Thank you for the reply.. I think I'm also in a similar boat in that if med school doesn't work out for me, I'd like to work in some sort of a public-health related field (with the government? Or maybe as a dietician/nutritionist?). And I personally enjoy things that help me contextualize medicine too, which is a big reason why I majored in anthropology/history rather than human biology (my original major). However, the other big reason was that I didn't enjoy lab work at all, hence why I'm a bit reluctant to do an MSc. I know that a H.BSc also has 'science' at the end of it, but anthro labs are pretty weird compared to the standard bio/chem/physics labs I did in first year, and wouldn't translate well if someone just threw me in a bio lab now.

    The other reason why I'm interested in MPH though is that I took several health studies courses during my undergrad that focused on epidemiology and other community+ levels of healthcare. We talked about medical anthro vs. public health a lot in my major, the pros/cons for both. I learned a ton during my degree but I'd love to now focus on public health more, and hopefully synthesize what I learned in both.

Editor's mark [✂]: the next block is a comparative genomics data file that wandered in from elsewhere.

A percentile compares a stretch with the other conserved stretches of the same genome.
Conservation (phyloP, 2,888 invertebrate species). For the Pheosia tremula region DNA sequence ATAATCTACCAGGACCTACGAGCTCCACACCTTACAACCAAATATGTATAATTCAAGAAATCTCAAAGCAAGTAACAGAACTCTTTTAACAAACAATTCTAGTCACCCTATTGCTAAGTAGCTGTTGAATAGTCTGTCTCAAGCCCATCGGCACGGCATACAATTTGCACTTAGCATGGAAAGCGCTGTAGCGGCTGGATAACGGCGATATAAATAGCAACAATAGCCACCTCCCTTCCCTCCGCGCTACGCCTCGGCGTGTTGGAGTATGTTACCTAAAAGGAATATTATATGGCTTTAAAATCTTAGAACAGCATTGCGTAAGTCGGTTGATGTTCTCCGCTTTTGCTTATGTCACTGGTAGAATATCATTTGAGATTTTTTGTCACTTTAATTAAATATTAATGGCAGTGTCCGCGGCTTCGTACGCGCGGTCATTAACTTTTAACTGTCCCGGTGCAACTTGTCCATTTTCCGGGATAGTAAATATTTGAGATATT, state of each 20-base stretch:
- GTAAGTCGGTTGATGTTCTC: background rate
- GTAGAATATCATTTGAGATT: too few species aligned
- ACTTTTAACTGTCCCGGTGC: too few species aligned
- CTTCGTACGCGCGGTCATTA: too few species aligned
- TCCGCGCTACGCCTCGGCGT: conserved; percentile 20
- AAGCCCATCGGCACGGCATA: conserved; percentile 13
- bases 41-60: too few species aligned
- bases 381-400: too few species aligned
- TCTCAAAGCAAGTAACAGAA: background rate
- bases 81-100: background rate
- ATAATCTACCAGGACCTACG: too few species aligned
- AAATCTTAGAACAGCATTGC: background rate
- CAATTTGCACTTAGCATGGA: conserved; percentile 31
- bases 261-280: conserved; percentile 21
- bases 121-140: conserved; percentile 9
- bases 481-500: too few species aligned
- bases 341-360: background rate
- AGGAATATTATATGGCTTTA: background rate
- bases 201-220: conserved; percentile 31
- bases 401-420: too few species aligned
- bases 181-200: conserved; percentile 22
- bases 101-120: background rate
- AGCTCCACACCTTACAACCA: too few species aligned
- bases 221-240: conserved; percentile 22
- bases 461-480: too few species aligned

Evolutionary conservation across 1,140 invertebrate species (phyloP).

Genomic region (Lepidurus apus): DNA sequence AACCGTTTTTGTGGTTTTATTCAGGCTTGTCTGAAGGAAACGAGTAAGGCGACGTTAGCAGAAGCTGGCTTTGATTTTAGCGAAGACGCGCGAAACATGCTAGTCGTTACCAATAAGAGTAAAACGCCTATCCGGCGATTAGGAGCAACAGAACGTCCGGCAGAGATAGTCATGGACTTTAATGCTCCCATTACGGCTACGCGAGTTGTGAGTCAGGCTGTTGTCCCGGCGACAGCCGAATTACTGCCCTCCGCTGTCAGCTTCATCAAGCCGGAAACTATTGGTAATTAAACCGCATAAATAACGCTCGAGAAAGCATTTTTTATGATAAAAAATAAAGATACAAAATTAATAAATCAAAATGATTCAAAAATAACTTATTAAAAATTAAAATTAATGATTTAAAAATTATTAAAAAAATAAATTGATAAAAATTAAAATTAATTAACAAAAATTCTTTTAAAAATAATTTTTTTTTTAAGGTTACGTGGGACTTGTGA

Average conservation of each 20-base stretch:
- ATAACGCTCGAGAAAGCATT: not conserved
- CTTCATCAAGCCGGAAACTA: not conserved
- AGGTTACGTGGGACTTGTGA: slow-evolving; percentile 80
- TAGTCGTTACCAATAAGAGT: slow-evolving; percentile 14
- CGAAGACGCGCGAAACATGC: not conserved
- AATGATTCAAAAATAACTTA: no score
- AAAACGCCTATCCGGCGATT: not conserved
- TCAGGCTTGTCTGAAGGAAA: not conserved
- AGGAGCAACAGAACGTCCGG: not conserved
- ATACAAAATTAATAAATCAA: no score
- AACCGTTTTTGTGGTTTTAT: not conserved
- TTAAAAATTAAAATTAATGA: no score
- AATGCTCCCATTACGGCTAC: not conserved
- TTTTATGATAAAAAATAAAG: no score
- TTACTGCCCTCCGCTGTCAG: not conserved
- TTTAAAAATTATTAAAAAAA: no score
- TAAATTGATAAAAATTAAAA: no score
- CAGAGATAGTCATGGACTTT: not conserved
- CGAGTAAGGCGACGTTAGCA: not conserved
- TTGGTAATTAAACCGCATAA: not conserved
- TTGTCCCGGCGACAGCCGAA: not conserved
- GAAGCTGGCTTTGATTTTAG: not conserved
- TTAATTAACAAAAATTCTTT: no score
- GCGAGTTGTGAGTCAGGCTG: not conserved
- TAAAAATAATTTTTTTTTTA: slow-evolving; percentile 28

Thanks again for your insight!

  6. 3 hours ago, bearded frog said:

    Gonna go against the grain here and tell you that a MPH here or abroad will not help you get into medical school. If you want to do it for yourself and feel that it would make you a better person, go for it, but its just delaying things two years. You have reasonable weighted GPAs at many schools, and you say good ECs, so what you need to do is rock the MCAT. Would an extra-post bac year help your GPA numbers at various places? Some don't require a degree to contribute to GPA weighing. Otherwise the other thing to beef up your application would be research experience/publications. Again, this is from a purely what will move you closer to your goal and what won't. Most schools don't even give you the bonus for having a master's degree unless it's complete by time of application, which means unless you apply 3 years from now it won't even be considered. You need to get a great MCAT and apply this year and consider either research or GPA boosting.